An amicable doctor and patient relationship can be a matter of life and death.
HEALTH It is estimated that in the US, annual healthcare costs exceed two trillion dollars. With often uncertain fees, it is understandable why patients become intimidated when visiting physicians. With office visits focusing on timely efficiency, it is all too easy to leave with an expensive bill and no cure, let alone a diagnosis.
To some patients, doctors are incompetent. To others they are "gods." It has been said that the difference between God and a doctor is that God doesn't think he's a doctor. (Variations are used in different contexts.) Regardless of anyone's impression, if for no other reason (and there are many others), physicians earn patient respect because they stand at the threshold of life and death. How can relations, or at least impressions, be improved for a productive office visit?
Despite impressive credentials, medical care professionals are mortal beings. And, as is the case with most humans, doctors cannot read minds. Therefore meaningful two-way communication is vital.
Like anyone else, doctors can be pleasant, condescending, helpful or negligent. They can become defensive when their intelligence is challenged or may welcome the helpful insight from an informed patient. In other words, they have individual personalities.
There are practical things patients can do to alleviate much of the anxiety from office visits.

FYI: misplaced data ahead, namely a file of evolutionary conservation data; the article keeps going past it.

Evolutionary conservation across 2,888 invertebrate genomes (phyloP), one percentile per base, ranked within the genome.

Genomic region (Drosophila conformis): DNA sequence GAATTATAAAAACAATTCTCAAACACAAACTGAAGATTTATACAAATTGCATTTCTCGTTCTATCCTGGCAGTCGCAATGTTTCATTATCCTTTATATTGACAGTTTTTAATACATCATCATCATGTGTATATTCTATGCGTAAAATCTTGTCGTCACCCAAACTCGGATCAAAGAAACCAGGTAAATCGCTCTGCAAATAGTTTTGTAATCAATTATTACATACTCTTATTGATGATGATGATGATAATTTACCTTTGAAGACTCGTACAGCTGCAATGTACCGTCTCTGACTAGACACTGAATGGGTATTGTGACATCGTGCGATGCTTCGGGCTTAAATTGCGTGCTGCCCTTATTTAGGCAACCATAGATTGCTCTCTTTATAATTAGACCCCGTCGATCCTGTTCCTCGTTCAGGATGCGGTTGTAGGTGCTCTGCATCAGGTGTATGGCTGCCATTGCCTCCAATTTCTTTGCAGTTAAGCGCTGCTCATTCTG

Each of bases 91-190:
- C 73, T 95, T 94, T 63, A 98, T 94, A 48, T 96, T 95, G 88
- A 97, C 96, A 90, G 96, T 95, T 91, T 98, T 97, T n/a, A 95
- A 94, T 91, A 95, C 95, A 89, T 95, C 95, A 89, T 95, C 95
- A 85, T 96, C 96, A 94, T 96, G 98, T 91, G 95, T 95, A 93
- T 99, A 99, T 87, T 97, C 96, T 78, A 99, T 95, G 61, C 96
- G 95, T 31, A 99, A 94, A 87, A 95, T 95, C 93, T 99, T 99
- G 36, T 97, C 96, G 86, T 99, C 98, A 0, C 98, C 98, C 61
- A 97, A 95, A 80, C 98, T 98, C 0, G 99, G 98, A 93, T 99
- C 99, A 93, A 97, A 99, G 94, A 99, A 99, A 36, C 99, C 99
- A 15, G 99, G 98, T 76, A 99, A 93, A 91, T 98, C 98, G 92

- Arrive on time, if not a bit early.
- Be pleasant.
- Provide short list of concerns.
- Ask questions about treatment.
- Cooperate with recommendations.
- Specify any prescribed or over-the-counter medications, vitamins or supplements. Sometimes symptoms the patient is complaining of results from these.
The brevity of office visits can result in mutual frustration when a patient brings up too many unrelated concerns. In all practicality, it may be best to limit medical complaints to two items, even if a longer list is provided for future follow-up or referral. Conversely, the professional must also recognize that seemingly unrelated symptoms may have a bearing on an accurate diagnosis.
The daily pain experienced by one patient may outweigh the risks of a particular procedure. In other cases, surgical options may offer marginal improvement with increased risk of additional suffering. Exercising informed consent, a patient may decline one medical procedure in favor of another. When this falls out the caregiver's area expertise, a referral to a competent specialist is often appreciated. When patients approach doctors respectfully and physicians empathetically consider not just a standard treatment plan but the patient's overall quality of life, a collaborative relationship can be formed.
Recognizing patient trepidation, a good doctor welcomes — on the phone or via email — further details from patients and other referred specialists between visits. This maximizes the quality of office visits and improves the accuracy of diagnostic treatment.
See 2010 article, Communication is key to every office visit, at LA Times.